Auger Nanoprobe – The Most Powerful Probe in the Nanoworld!

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Abstract: Due to the rapid progress in nanoscience and nanotechnology, a powerful tool which can characterize the device and structure at nanometer level is highly demanded. The instrument to analyze the composition of thin films or patterned structures and detect contaminants or residues is critical to the design of new materials, facilitating manufacturing processes, and increasing product quality/yield. Optical methods and EDX analysis have found their limitations in detecting the continued shrinking of device size and critical defect size, while Auger nanoprobe exhibits its irreplaceable advantages in such application. As a sophisticated surface analysis tool, Auger nanoprobe can provide comprehensive information as one can get from both XPS and SEM. Among surface analysis methods, Auger electron spectroscopy stands out in its excellent spatial resolution (~10 nm), amazing surface sensitivity (~2 nm in depth), and highly efficient detection of light elements. As far as the surface sensitivity is concerned, Auger nanoprobe provides the smallest analysis volume, which is second to none. The availability of various modes of operation is a plus, including survey, multiplex, line, profile, and elemental mapping. Therefore, this technique is ideal for analyzing compositions, identifying chemical states, detecting elemental distribution and mapping depth profile of particulates, interfaces, and second phases. More wide applications of Auger nanoprobe, include but not limited to, materials characterization, thin film analysis, corrosion product chemistry, failure analysis, particle identification for semiconductor and thin film head manufacturing, and mineral chemistry.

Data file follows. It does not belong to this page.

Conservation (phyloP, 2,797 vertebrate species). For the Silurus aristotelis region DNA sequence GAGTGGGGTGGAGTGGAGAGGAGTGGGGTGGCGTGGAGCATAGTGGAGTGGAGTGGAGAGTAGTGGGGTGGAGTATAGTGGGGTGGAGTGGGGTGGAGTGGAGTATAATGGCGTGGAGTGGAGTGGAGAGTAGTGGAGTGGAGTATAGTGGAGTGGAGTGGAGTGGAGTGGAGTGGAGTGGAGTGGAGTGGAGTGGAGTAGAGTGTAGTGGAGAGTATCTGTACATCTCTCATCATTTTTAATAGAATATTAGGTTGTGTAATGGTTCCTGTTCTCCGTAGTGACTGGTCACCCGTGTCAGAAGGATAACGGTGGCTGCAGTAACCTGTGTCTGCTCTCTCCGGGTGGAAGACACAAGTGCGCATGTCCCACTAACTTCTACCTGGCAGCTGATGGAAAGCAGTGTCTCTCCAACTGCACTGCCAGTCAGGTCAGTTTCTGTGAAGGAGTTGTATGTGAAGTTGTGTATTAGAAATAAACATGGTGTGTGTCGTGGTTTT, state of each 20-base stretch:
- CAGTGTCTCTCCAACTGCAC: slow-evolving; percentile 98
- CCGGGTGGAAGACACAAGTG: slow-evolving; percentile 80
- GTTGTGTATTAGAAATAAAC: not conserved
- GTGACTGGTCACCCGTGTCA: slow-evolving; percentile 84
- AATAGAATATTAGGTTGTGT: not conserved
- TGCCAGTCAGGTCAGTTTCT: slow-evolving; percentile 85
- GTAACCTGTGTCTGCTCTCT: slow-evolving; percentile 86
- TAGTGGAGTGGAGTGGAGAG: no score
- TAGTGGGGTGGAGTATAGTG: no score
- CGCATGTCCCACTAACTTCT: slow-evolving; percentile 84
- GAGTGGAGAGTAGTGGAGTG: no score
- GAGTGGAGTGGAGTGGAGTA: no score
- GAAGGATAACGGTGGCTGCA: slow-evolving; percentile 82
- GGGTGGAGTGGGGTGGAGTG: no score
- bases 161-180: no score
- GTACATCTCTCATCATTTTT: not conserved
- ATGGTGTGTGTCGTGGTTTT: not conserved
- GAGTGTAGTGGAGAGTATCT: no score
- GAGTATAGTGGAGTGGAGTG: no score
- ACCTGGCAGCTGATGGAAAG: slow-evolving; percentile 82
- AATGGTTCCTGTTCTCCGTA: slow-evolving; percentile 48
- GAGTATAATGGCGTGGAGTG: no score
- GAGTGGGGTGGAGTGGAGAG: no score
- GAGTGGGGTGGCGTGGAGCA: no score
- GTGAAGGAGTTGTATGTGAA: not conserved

Speaker Bio: Jerry Li is a Research Lab Specialist / Scientist of Electron Microbeam Analysis Laboratory, a research unit at University of Michigan. Dr. Li received his PhD degree in chemical physics from the University of Science and Technology of China. Dr. Li has over 10 years experience in the R&D of nanostructured materials; specializing in controlled synthesis, characterization and applications of carbon nanotubes and graphene. Dr. Li’s research experience interfaces with materials science, nanotechnology and advanced material characterization techniques. He has published more than 100 peer-reviewed journal papers, more than 50 works on conferences, and has filed 5 patents. He has been the PI and Co-PIs of 4 research grants (totaling more than $3M).